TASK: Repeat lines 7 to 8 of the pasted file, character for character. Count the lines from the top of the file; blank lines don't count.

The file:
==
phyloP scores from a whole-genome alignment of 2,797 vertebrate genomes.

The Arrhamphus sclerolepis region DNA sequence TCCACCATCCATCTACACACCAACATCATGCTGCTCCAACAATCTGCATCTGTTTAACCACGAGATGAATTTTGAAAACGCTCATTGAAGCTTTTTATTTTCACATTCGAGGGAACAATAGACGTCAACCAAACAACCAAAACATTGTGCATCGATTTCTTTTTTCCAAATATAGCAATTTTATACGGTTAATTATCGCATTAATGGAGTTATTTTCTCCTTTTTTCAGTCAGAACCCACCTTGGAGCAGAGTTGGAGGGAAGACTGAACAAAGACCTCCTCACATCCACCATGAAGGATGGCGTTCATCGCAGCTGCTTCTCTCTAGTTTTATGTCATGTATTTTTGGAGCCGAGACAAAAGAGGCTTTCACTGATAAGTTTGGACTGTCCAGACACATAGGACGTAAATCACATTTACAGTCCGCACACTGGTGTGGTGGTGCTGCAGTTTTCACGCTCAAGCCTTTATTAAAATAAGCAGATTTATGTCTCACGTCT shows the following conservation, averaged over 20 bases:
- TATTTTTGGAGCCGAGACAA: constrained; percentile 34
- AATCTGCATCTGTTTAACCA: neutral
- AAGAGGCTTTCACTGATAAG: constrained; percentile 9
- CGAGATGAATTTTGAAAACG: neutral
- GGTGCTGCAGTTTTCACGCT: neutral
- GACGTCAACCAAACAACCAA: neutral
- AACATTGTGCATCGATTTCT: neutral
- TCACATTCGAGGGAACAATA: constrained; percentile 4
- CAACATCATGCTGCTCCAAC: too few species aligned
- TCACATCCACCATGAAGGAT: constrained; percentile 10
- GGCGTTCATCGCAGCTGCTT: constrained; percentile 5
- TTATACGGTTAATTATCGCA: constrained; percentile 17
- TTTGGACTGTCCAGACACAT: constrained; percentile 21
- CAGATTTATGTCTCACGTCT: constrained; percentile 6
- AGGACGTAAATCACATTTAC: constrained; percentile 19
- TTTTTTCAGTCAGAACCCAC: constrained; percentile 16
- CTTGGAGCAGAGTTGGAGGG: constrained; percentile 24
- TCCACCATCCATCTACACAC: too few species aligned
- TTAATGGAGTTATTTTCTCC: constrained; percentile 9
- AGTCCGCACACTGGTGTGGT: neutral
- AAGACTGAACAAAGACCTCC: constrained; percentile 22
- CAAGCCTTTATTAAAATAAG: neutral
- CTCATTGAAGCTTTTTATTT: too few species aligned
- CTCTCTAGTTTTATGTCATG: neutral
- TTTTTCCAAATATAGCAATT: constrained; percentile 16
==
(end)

- GGTGCTGCAGTTTTCACGCT: neutral
- GACGTCAACCAAACAACCAA: neutral